Despite the mess it made of the Windows Phone 7 update, there is some good news for Microsoft on the horizon. The International Data Corporation (IDC) announced today that it believes the Windows Phone 7 could become the second most popular mobile OS worldwide by 2015, second only to Android.
Seem like a bold prediction? That’s because it is. Microsoft still has a lot of balls up in the air with Windows Phone 7: The Nokia merger is still relatively fresh and flexible, the first crucial update was anything but smooth (hint: It’s not a good sign when a company apologizes for what should be a simple firmware upgrade), and we’ve still yet to hear any concrete sales (not shipment) numbers. That said, Windows Phone 7 is not a failure — and the IDC seems to believe that it will be able to displace some of its more veteran competitors in the next four years. The forecast also claims that the Windows Phone platform will retain a 20.9-percent market share.
The organization also seems to have quite a bit of confidence in the Nokia-Microsoft merger. “The new alliance brings together Nokia’s hardware capabilities and Windows Phone’s differentiated platform. We expect the first devices to launch in 2012.” The business deal between the two companies has been subjected to harsh criticism; its success has not been labeled a sure thing.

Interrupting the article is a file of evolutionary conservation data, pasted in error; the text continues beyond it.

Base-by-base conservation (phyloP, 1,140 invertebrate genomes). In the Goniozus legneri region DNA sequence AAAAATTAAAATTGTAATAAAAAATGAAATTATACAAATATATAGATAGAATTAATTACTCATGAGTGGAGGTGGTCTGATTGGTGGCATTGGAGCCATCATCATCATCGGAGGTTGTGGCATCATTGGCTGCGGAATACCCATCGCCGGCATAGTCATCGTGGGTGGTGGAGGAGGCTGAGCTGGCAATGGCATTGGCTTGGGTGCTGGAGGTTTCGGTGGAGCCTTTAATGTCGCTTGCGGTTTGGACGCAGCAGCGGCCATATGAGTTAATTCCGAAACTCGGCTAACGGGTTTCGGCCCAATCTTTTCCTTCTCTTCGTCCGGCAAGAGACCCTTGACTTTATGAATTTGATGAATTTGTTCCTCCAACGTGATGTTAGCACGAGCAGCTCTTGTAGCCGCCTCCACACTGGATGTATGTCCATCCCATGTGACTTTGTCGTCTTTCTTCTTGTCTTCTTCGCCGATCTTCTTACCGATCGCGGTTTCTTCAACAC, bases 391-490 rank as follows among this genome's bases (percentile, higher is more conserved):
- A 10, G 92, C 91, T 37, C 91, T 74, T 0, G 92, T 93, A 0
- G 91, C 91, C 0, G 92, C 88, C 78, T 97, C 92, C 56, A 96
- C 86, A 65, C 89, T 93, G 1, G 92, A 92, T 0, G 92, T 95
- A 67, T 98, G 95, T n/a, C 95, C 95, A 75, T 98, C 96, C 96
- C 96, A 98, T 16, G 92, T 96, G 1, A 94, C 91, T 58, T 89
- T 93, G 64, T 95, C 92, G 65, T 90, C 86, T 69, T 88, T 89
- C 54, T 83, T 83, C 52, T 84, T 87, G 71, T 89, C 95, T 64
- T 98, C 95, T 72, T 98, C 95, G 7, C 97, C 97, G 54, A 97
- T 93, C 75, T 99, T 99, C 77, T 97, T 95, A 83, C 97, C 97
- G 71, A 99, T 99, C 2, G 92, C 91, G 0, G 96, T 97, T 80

But all skepticism aside, it’s an exciting notion. Seeing a new platform make its way to the top a la Android would mean new innovation from the Windows Phone and perhaps spur some creative competition from the likes of Apple and RIM. The phone had a rocky, yet promising start – and if it can pull this one out and become a true challenger, we’re all for it.
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